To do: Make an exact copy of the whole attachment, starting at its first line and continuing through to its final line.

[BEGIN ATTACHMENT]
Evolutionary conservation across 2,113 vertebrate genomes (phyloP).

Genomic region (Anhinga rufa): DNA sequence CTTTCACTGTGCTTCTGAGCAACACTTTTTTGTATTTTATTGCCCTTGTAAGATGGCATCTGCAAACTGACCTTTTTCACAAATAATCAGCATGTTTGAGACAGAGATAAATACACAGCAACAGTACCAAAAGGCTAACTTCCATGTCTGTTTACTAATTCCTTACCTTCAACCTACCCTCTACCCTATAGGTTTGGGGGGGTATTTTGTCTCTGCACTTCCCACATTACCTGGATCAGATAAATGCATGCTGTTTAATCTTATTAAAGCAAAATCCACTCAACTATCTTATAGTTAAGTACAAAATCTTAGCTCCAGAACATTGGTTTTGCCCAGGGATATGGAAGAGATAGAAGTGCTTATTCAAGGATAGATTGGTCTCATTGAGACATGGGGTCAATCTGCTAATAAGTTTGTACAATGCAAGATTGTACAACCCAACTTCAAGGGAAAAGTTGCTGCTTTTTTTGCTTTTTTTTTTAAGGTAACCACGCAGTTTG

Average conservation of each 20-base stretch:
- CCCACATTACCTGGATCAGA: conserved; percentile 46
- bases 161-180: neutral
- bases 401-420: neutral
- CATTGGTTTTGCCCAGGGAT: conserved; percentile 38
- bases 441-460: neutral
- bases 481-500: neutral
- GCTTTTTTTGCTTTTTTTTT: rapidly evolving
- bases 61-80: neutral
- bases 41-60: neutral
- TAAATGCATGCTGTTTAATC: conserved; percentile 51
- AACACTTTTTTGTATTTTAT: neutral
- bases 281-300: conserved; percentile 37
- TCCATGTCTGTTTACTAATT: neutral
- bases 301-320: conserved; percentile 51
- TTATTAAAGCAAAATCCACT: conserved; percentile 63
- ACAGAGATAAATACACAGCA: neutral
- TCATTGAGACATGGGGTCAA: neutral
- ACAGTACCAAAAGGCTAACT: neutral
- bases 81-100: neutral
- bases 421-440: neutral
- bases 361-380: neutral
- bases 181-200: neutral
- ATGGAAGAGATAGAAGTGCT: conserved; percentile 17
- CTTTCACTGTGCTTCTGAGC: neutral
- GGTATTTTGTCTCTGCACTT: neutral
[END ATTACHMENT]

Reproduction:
Evolutionary conservation across 2,113 vertebrate genomes (phyloP).

Genomic region (Anhinga rufa): DNA sequence CTTTCACTGTGCTTCTGAGCAACACTTTTTTGTATTTTATTGCCCTTGTAAGATGGCATCTGCAAACTGACCTTTTTCACAAATAATCAGCATGTTTGAGACAGAGATAAATACACAGCAACAGTACCAAAAGGCTAACTTCCATGTCTGTTTACTAATTCCTTACCTTCAACCTACCCTCTACCCTATAGGTTTGGGGGGGTATTTTGTCTCTGCACTTCCCACATTACCTGGATCAGATAAATGCATGCTGTTTAATCTTATTAAAGCAAAATCCACTCAACTATCTTATAGTTAAGTACAAAATCTTAGCTCCAGAACATTGGTTTTGCCCAGGGATATGGAAGAGATAGAAGTGCTTATTCAAGGATAGATTGGTCTCATTGAGACATGGGGTCAATCTGCTAATAAGTTTGTACAATGCAAGATTGTACAACCCAACTTCAAGGGAAAAGTTGCTGCTTTTTTTGCTTTTTTTTTTAAGGTAACCACGCAGTTTG

Average conservation of each 20-base stretch:
- CCCACATTACCTGGATCAGA: conserved; percentile 46
- bases 161-180: neutral
- bases 401-420: neutral
- CATTGGTTTTGCCCAGGGAT: conserved; percentile 38
- bases 441-460: neutral
- bases 481-500: neutral
- GCTTTTTTTGCTTTTTTTTT: rapidly evolving
- bases 61-80: neutral
- bases 41-60: neutral
- TAAATGCATGCTGTTTAATC: conserved; percentile 51
- AACACTTTTTTGTATTTTAT: neutral
- bases 281-300: conserved; percentile 37
- TCCATGTCTGTTTACTAATT: neutral
- bases 301-320: conserved; percentile 51
- TTATTAAAGCAAAATCCACT: conserved; percentile 63
- ACAGAGATAAATACACAGCA: neutral
- TCATTGAGACATGGGGTCAA: neutral
- ACAGTACCAAAAGGCTAACT: neutral
- bases 81-100: neutral
- bases 421-440: neutral
- bases 361-380: neutral
- bases 181-200: neutral
- ATGGAAGAGATAGAAGTGCT: conserved; percentile 17
- CTTTCACTGTGCTTCTGAGC: neutral
- GGTATTTTGTCTCTGCACTT: neutral